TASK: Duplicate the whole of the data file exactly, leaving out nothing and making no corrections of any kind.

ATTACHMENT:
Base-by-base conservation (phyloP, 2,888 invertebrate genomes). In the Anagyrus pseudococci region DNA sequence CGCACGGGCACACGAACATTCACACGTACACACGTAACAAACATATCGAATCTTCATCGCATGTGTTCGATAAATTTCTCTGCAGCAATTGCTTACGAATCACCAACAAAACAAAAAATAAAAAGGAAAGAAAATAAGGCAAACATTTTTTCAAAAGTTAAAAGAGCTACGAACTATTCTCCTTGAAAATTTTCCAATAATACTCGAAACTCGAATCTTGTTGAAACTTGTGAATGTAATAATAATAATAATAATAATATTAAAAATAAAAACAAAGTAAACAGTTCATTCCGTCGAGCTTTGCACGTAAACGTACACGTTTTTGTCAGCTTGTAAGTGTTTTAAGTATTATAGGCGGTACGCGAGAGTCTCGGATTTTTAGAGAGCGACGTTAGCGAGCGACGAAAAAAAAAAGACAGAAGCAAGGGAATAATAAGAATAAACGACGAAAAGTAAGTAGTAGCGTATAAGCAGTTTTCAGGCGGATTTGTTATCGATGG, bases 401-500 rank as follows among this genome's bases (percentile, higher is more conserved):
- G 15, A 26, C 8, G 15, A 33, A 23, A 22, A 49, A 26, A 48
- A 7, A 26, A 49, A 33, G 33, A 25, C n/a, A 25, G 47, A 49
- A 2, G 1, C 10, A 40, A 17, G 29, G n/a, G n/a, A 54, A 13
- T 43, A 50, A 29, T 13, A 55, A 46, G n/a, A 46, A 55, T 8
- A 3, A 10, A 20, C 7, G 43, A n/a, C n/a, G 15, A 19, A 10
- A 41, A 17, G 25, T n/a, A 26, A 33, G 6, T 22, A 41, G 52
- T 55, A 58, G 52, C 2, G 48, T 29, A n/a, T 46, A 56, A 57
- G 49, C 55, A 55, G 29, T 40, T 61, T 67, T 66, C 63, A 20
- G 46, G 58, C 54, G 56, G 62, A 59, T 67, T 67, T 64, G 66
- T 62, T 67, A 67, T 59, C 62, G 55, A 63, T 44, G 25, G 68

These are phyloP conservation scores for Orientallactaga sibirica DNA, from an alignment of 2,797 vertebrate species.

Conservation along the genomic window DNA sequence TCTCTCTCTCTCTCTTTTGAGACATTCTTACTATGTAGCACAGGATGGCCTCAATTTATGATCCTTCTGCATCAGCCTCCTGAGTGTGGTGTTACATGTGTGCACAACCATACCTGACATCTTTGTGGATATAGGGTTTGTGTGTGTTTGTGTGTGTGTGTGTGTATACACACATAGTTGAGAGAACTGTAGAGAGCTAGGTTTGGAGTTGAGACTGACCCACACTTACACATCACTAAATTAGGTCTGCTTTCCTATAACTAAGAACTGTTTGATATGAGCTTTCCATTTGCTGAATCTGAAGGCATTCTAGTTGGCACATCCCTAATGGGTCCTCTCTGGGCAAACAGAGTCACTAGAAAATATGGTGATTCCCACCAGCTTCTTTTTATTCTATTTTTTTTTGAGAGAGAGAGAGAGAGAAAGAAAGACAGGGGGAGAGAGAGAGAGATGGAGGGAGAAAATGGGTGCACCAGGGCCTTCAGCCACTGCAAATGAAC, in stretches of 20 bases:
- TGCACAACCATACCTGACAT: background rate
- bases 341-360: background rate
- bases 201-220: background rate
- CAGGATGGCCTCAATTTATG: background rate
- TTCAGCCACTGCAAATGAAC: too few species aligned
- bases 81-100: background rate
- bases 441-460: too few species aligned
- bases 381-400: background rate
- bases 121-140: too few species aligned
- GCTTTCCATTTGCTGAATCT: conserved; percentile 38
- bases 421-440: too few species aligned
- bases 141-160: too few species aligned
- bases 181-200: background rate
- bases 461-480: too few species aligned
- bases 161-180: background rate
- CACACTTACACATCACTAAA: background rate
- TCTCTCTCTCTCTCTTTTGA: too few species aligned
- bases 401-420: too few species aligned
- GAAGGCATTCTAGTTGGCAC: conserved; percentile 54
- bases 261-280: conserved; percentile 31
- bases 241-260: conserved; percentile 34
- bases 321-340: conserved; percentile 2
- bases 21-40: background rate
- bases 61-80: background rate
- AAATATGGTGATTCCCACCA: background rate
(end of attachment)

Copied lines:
Base-by-base conservation (phyloP, 2,888 invertebrate genomes). In the Anagyrus pseudococci region DNA sequence CGCACGGGCACACGAACATTCACACGTACACACGTAACAAACATATCGAATCTTCATCGCATGTGTTCGATAAATTTCTCTGCAGCAATTGCTTACGAATCACCAACAAAACAAAAAATAAAAAGGAAAGAAAATAAGGCAAACATTTTTTCAAAAGTTAAAAGAGCTACGAACTATTCTCCTTGAAAATTTTCCAATAATACTCGAAACTCGAATCTTGTTGAAACTTGTGAATGTAATAATAATAATAATAATAATATTAAAAATAAAAACAAAGTAAACAGTTCATTCCGTCGAGCTTTGCACGTAAACGTACACGTTTTTGTCAGCTTGTAAGTGTTTTAAGTATTATAGGCGGTACGCGAGAGTCTCGGATTTTTAGAGAGCGACGTTAGCGAGCGACGAAAAAAAAAAGACAGAAGCAAGGGAATAATAAGAATAAACGACGAAAAGTAAGTAGTAGCGTATAAGCAGTTTTCAGGCGGATTTGTTATCGATGG, bases 401-500 rank as follows among this genome's bases (percentile, higher is more conserved):
- G 15, A 26, C 8, G 15, A 33, A 23, A 22, A 49, A 26, A 48
- A 7, A 26, A 49, A 33, G 33, A 25, C n/a, A 25, G 47, A 49
- A 2, G 1, C 10, A 40, A 17, G 29, G n/a, G n/a, A 54, A 13
- T 43, A 50, A 29, T 13, A 55, A 46, G n/a, A 46, A 55, T 8
- A 3, A 10, A 20, C 7, G 43, A n/a, C n/a, G 15, A 19, A 10
- A 41, A 17, G 25, T n/a, A 26, A 33, G 6, T 22, A 41, G 52
- T 55, A 58, G 52, C 2, G 48, T 29, A n/a, T 46, A 56, A 57
- G 49, C 55, A 55, G 29, T 40, T 61, T 67, T 66, C 63, A 20
- G 46, G 58, C 54, G 56, G 62, A 59, T 67, T 67, T 64, G 66
- T 62, T 67, A 67, T 59, C 62, G 55, A 63, T 44, G 25, G 68

These are phyloP conservation scores for Orientallactaga sibirica DNA, from an alignment of 2,797 vertebrate species.

Conservation along the genomic window DNA sequence TCTCTCTCTCTCTCTTTTGAGACATTCTTACTATGTAGCACAGGATGGCCTCAATTTATGATCCTTCTGCATCAGCCTCCTGAGTGTGGTGTTACATGTGTGCACAACCATACCTGACATCTTTGTGGATATAGGGTTTGTGTGTGTTTGTGTGTGTGTGTGTGTATACACACATAGTTGAGAGAACTGTAGAGAGCTAGGTTTGGAGTTGAGACTGACCCACACTTACACATCACTAAATTAGGTCTGCTTTCCTATAACTAAGAACTGTTTGATATGAGCTTTCCATTTGCTGAATCTGAAGGCATTCTAGTTGGCACATCCCTAATGGGTCCTCTCTGGGCAAACAGAGTCACTAGAAAATATGGTGATTCCCACCAGCTTCTTTTTATTCTATTTTTTTTTGAGAGAGAGAGAGAGAGAAAGAAAGACAGGGGGAGAGAGAGAGAGATGGAGGGAGAAAATGGGTGCACCAGGGCCTTCAGCCACTGCAAATGAAC, in stretches of 20 bases:
- TGCACAACCATACCTGACAT: background rate
- bases 341-360: background rate
- bases 201-220: background rate
- CAGGATGGCCTCAATTTATG: background rate
- TTCAGCCACTGCAAATGAAC: too few species aligned
- bases 81-100: background rate
- bases 441-460: too few species aligned
- bases 381-400: background rate
- bases 121-140: too few species aligned
- GCTTTCCATTTGCTGAATCT: conserved; percentile 38
- bases 421-440: too few species aligned
- bases 141-160: too few species aligned
- bases 181-200: background rate
- bases 461-480: too few species aligned
- bases 161-180: background rate
- CACACTTACACATCACTAAA: background rate
- TCTCTCTCTCTCTCTTTTGA: too few species aligned
- bases 401-420: too few species aligned
- GAAGGCATTCTAGTTGGCAC: conserved; percentile 54
- bases 261-280: conserved; percentile 31
- bases 241-260: conserved; percentile 34
- bases 321-340: conserved; percentile 2
- bases 21-40: background rate
- bases 61-80: background rate
- AAATATGGTGATTCCCACCA: background rate